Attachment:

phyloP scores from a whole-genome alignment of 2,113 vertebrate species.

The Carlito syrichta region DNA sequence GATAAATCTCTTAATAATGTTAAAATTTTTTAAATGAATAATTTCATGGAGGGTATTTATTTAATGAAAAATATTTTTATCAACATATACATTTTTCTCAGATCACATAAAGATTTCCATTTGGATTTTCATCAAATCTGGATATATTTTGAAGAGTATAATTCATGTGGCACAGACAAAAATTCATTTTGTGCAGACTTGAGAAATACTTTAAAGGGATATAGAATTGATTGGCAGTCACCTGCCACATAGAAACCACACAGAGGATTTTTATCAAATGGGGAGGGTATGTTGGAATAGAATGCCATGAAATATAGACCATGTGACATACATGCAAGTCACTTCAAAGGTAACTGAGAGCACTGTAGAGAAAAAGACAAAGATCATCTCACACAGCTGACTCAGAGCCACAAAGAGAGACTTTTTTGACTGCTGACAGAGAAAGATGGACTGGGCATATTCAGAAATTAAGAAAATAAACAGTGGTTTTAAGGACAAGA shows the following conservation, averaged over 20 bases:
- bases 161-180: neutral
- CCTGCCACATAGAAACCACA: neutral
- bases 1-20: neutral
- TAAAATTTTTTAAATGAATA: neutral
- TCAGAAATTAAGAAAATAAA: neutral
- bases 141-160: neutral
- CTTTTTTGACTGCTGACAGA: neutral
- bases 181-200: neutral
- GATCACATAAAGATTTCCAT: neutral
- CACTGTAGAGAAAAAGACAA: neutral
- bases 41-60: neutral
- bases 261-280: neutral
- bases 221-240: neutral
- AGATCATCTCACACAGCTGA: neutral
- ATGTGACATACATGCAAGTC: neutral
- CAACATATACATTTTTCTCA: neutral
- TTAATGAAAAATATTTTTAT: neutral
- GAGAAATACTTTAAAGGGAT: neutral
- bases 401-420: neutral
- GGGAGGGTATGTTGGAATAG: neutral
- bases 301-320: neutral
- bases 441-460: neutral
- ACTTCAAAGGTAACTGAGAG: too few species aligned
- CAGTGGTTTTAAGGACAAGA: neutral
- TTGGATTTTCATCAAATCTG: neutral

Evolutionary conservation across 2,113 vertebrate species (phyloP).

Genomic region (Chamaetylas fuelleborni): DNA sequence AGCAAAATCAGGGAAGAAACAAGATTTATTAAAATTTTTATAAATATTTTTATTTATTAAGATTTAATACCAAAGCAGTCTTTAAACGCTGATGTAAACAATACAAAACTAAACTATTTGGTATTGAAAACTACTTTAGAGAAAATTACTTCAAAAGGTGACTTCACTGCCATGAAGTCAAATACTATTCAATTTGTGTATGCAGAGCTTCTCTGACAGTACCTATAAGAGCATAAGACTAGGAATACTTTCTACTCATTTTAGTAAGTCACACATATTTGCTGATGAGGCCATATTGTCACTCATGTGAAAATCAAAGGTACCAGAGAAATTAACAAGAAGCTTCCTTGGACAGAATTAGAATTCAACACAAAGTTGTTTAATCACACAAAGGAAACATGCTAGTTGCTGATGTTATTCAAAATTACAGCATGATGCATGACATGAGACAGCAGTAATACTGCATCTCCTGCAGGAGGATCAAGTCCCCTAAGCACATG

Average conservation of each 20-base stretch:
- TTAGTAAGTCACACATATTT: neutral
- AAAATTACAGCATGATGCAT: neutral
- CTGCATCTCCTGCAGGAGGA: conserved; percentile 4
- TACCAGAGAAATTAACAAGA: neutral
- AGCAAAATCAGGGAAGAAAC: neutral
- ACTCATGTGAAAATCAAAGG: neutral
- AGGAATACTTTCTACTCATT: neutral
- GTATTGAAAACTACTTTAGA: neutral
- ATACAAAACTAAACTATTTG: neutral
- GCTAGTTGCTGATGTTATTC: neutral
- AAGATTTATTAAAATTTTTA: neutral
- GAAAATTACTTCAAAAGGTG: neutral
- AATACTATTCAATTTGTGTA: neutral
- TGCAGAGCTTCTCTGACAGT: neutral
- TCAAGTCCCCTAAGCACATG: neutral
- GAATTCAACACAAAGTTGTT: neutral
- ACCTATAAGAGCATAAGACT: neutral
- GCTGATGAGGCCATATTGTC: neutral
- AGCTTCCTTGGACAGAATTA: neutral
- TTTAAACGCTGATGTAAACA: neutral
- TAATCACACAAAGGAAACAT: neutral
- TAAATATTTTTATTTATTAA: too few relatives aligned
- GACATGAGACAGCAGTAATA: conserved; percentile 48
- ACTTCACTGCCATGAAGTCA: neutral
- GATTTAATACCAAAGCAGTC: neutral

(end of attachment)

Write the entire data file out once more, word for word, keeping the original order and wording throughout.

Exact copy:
phyloP scores from a whole-genome alignment of 2,113 vertebrate species.

The Carlito syrichta region DNA sequence GATAAATCTCTTAATAATGTTAAAATTTTTTAAATGAATAATTTCATGGAGGGTATTTATTTAATGAAAAATATTTTTATCAACATATACATTTTTCTCAGATCACATAAAGATTTCCATTTGGATTTTCATCAAATCTGGATATATTTTGAAGAGTATAATTCATGTGGCACAGACAAAAATTCATTTTGTGCAGACTTGAGAAATACTTTAAAGGGATATAGAATTGATTGGCAGTCACCTGCCACATAGAAACCACACAGAGGATTTTTATCAAATGGGGAGGGTATGTTGGAATAGAATGCCATGAAATATAGACCATGTGACATACATGCAAGTCACTTCAAAGGTAACTGAGAGCACTGTAGAGAAAAAGACAAAGATCATCTCACACAGCTGACTCAGAGCCACAAAGAGAGACTTTTTTGACTGCTGACAGAGAAAGATGGACTGGGCATATTCAGAAATTAAGAAAATAAACAGTGGTTTTAAGGACAAGA shows the following conservation, averaged over 20 bases:
- bases 161-180: neutral
- CCTGCCACATAGAAACCACA: neutral
- bases 1-20: neutral
- TAAAATTTTTTAAATGAATA: neutral
- TCAGAAATTAAGAAAATAAA: neutral
- bases 141-160: neutral
- CTTTTTTGACTGCTGACAGA: neutral
- bases 181-200: neutral
- GATCACATAAAGATTTCCAT: neutral
- CACTGTAGAGAAAAAGACAA: neutral
- bases 41-60: neutral
- bases 261-280: neutral
- bases 221-240: neutral
- AGATCATCTCACACAGCTGA: neutral
- ATGTGACATACATGCAAGTC: neutral
- CAACATATACATTTTTCTCA: neutral
- TTAATGAAAAATATTTTTAT: neutral
- GAGAAATACTTTAAAGGGAT: neutral
- bases 401-420: neutral
- GGGAGGGTATGTTGGAATAG: neutral
- bases 301-320: neutral
- bases 441-460: neutral
- ACTTCAAAGGTAACTGAGAG: too few species aligned
- CAGTGGTTTTAAGGACAAGA: neutral
- TTGGATTTTCATCAAATCTG: neutral

Evolutionary conservation across 2,113 vertebrate species (phyloP).

Genomic region (Chamaetylas fuelleborni): DNA sequence AGCAAAATCAGGGAAGAAACAAGATTTATTAAAATTTTTATAAATATTTTTATTTATTAAGATTTAATACCAAAGCAGTCTTTAAACGCTGATGTAAACAATACAAAACTAAACTATTTGGTATTGAAAACTACTTTAGAGAAAATTACTTCAAAAGGTGACTTCACTGCCATGAAGTCAAATACTATTCAATTTGTGTATGCAGAGCTTCTCTGACAGTACCTATAAGAGCATAAGACTAGGAATACTTTCTACTCATTTTAGTAAGTCACACATATTTGCTGATGAGGCCATATTGTCACTCATGTGAAAATCAAAGGTACCAGAGAAATTAACAAGAAGCTTCCTTGGACAGAATTAGAATTCAACACAAAGTTGTTTAATCACACAAAGGAAACATGCTAGTTGCTGATGTTATTCAAAATTACAGCATGATGCATGACATGAGACAGCAGTAATACTGCATCTCCTGCAGGAGGATCAAGTCCCCTAAGCACATG

Average conservation of each 20-base stretch:
- TTAGTAAGTCACACATATTT: neutral
- AAAATTACAGCATGATGCAT: neutral
- CTGCATCTCCTGCAGGAGGA: conserved; percentile 4
- TACCAGAGAAATTAACAAGA: neutral
- AGCAAAATCAGGGAAGAAAC: neutral
- ACTCATGTGAAAATCAAAGG: neutral
- AGGAATACTTTCTACTCATT: neutral
- GTATTGAAAACTACTTTAGA: neutral
- ATACAAAACTAAACTATTTG: neutral
- GCTAGTTGCTGATGTTATTC: neutral
- AAGATTTATTAAAATTTTTA: neutral
- GAAAATTACTTCAAAAGGTG: neutral
- AATACTATTCAATTTGTGTA: neutral
- TGCAGAGCTTCTCTGACAGT: neutral
- TCAAGTCCCCTAAGCACATG: neutral
- GAATTCAACACAAAGTTGTT: neutral
- ACCTATAAGAGCATAAGACT: neutral
- GCTGATGAGGCCATATTGTC: neutral
- AGCTTCCTTGGACAGAATTA: neutral
- TTTAAACGCTGATGTAAACA: neutral
- TAATCACACAAAGGAAACAT: neutral
- TAAATATTTTTATTTATTAA: too few relatives aligned
- GACATGAGACAGCAGTAATA: conserved; percentile 48
- ACTTCACTGCCATGAAGTCA: neutral
- GATTTAATACCAAAGCAGTC: neutral